I’d like to think I’d fall into the second category. I know what my training philosophy is and I know what has worked for the hockey players I’ve worked with over the years. And when I come across something new I ask myself: 

* What is the purpose of this new ‘thing’, whether it be an exercise, a warm up, a recovery technique, a nutritional approach etc? 

* What about it is better than the old way of doing things? 

* Does it lend to better performance or reduced chance of injury? 

* Can we safely, effectively and morally implement this new ‘thing’ into our current programming and reap the benefits? 

Because when you think about we are exposed to new options every day. 

There are new pieces of training equipment. New types of shoes and apparel. New nutritional programs. As well many other options to do the job you are trying to with your hockey training. 

Recently the Australian Institute of Sport (AIS) held meetings where a lot of buzz was created by the concept of training in a fasted state. 

This goes counter to what most coaches and trainers would advise their athletes to do. AIS nutritionist Louise Burke explains the interest is related to cell signalling. As the proteins of interest are locked up carbohydrate stores, depleting the body may free up these proteins to send the signal related to the demands of training. 

I’m not entirely sold on this idea just yet. And here’s why.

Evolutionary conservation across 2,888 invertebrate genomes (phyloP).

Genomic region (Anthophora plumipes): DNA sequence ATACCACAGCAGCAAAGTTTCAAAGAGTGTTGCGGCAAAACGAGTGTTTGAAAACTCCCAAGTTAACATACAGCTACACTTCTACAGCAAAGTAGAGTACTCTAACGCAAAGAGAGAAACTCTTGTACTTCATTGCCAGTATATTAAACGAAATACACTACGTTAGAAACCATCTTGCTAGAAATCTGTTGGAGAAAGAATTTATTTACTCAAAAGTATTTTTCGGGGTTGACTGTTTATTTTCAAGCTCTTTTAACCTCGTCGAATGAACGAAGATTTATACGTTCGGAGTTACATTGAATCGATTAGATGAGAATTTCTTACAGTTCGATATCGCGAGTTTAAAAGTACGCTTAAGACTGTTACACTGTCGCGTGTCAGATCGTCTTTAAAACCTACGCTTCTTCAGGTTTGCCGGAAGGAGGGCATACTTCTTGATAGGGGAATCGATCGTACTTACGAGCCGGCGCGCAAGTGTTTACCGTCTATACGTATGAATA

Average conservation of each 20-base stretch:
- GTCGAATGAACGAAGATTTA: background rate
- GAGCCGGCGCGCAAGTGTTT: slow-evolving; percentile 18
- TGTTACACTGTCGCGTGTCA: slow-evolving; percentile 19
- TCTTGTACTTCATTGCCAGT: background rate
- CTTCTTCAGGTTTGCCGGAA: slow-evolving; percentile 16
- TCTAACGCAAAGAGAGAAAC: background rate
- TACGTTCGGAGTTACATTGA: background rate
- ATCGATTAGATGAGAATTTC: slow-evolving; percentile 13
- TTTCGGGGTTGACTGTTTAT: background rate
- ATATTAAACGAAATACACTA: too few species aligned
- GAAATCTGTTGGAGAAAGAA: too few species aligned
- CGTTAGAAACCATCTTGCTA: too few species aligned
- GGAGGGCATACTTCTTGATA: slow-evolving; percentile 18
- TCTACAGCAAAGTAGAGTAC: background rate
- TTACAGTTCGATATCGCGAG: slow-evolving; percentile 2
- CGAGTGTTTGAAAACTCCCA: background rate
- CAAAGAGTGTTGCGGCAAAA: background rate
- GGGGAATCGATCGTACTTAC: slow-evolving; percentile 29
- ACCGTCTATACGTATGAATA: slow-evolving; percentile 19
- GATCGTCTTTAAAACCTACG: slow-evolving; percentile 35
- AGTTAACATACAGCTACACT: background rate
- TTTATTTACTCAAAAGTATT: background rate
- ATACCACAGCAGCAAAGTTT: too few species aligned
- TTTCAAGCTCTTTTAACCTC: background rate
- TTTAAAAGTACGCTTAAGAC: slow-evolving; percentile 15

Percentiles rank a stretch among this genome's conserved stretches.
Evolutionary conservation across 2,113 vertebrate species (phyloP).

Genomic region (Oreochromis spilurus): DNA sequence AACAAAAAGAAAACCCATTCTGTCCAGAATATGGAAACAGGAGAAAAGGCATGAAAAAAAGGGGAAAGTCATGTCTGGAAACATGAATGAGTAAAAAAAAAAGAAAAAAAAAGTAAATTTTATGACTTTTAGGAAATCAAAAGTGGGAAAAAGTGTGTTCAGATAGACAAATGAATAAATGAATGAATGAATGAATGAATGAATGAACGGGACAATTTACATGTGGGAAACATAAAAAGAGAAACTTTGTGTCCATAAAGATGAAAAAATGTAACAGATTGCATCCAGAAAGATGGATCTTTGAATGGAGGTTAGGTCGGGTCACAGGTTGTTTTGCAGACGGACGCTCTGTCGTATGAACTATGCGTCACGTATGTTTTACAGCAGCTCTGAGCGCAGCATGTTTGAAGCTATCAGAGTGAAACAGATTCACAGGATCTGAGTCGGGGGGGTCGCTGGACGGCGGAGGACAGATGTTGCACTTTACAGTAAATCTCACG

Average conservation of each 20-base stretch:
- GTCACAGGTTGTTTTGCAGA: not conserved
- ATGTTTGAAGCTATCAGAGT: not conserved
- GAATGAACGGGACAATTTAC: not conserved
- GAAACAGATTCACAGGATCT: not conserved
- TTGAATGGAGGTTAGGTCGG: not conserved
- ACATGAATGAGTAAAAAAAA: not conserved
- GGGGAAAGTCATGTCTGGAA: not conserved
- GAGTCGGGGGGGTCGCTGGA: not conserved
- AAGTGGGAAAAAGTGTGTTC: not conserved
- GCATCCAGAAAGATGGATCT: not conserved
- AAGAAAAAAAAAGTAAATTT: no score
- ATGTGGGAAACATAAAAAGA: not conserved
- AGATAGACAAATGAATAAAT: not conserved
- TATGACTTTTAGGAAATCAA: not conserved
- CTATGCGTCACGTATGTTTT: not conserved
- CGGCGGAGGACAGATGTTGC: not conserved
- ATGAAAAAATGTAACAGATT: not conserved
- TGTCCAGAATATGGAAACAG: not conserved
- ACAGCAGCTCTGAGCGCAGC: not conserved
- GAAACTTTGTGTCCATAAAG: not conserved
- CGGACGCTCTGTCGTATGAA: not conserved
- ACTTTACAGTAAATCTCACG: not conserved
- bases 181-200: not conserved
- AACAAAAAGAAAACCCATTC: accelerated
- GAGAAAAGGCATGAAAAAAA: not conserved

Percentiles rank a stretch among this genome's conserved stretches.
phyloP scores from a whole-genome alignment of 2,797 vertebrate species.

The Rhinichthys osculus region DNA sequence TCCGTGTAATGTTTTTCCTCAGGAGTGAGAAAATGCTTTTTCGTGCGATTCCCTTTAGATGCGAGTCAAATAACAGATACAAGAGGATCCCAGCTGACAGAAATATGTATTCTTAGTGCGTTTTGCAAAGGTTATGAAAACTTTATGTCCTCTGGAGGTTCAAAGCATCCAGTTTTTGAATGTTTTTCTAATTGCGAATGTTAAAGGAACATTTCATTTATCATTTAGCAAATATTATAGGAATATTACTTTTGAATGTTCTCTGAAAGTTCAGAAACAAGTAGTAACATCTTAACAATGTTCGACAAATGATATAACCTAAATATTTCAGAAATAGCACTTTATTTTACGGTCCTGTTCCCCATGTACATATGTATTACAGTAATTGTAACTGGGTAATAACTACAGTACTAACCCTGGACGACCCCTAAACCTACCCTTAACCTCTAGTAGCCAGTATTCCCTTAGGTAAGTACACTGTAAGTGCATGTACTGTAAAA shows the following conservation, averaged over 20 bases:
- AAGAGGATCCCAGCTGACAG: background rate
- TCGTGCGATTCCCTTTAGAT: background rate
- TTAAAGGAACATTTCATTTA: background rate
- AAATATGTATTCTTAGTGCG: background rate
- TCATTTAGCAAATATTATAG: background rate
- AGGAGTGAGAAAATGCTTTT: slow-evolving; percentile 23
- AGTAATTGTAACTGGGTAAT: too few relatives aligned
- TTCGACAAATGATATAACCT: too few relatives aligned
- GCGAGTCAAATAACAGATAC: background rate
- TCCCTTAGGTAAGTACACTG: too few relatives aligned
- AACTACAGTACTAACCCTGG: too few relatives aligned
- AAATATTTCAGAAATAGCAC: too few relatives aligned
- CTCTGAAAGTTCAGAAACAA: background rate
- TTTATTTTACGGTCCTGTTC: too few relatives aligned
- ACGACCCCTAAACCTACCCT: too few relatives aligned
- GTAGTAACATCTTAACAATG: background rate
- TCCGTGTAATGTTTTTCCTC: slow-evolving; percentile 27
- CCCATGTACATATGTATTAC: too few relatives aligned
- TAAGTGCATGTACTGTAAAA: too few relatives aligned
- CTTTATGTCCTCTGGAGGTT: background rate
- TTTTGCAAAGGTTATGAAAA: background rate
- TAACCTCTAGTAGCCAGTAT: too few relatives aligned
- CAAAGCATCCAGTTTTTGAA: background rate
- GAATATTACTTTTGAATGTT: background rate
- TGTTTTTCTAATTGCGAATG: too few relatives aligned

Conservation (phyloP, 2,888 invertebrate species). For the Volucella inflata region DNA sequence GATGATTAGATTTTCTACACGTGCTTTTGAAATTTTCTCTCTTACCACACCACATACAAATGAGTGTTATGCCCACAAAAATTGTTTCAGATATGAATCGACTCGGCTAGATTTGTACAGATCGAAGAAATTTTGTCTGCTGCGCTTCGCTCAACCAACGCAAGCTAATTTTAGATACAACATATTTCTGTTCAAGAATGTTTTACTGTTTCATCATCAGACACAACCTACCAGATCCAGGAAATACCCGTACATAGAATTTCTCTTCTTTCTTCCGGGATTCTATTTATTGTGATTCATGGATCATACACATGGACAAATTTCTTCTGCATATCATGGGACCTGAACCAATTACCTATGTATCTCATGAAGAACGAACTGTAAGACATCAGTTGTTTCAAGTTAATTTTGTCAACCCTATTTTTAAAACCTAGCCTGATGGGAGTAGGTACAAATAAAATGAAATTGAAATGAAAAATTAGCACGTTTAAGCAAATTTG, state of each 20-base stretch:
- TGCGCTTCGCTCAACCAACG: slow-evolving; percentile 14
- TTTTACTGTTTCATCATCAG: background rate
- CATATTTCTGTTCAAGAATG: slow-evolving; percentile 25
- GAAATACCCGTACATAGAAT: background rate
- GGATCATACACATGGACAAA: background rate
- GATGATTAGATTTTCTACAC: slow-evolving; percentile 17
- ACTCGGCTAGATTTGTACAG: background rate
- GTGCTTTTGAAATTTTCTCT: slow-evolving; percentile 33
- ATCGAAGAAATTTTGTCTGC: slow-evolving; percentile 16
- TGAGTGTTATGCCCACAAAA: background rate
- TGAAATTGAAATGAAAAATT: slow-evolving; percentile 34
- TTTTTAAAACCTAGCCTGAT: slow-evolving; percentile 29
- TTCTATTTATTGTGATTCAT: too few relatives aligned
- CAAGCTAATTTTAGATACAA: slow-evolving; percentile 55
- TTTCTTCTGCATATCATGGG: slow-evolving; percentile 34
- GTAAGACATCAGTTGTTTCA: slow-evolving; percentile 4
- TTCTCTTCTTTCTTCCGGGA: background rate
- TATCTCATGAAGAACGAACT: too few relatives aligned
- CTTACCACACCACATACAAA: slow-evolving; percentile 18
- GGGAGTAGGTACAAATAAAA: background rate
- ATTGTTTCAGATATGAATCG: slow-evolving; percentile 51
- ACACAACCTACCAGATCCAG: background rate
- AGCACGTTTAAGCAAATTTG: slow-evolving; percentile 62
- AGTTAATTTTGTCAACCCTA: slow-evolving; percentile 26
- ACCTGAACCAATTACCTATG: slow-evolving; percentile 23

A summary of the benefits of this type of training included reduction in levels of body fat and making the body less reliant on the use of carbohydrates as an energy source. 

I could brush my teeth with a screwdriver but I’d rather use a tooth brush. What I mean is that although we might be able to achieve an end goal (lower body fat) there are better ways to do this. 

Secondly, as the intensity of exercise goes up I want my body to well trained to use carbs as a fuel source. As I lower my intensity, the body uses less carbs and more fat as a fuel source. Hockey is an explosive, anaerobic sport where I want to be able to derive energy quickly from carbs. 

Thirdly, is it fat loss one of your main goals with your hockey training? Unless you’re Kyle Wellfed this probably doesn’t apply to you and many other hockey players. 

Further, one of the main reasons we encourage a pre-workout or game meal is to provide fuel for the efforts but as well to be glycogen sparing. As you deplete the muscle and liver of glycogen you impair the ability of the body to recover post-workout. 

And to hammer the point home further this is from the ACSM bulletin by Louise Burke. 

‘Follow-up studies using TL strategies in well-trained athletes have not found any performance benefits over TH, although the muscle chemistry adaptation in the TL condition has often shown superior gains. Importantly, TL strategies have interrupted the capacity of athletes to train at high speeds or high power outputs. 

Just to summarize Burke’s view on this topic: 

* there are no performance benefits 

* high speed and high power training is interrupted 

when applying a low carbohydrate approach as recommended per the AIS discussion. 

So what should you take out of all this? 

Basically, for now I would not recommend this approach for hockey players. Even if your goal involves losing bodyfat there are better ways to accomplish. 

Plus we should wait and see if other, independent labs can reproduce the same results and demonstrate benefits to training in a fasted state. 

Chris                                                                                                            onsidehockeytraining.com

So what does your post-workout plan look like? Is there a plan? Do you know what you’re supposed to be doing but sometimes forget to make the arrangements ahead of time? Or do you have no clue and will follow what everyone else is doing regardless of whether it is effective or not?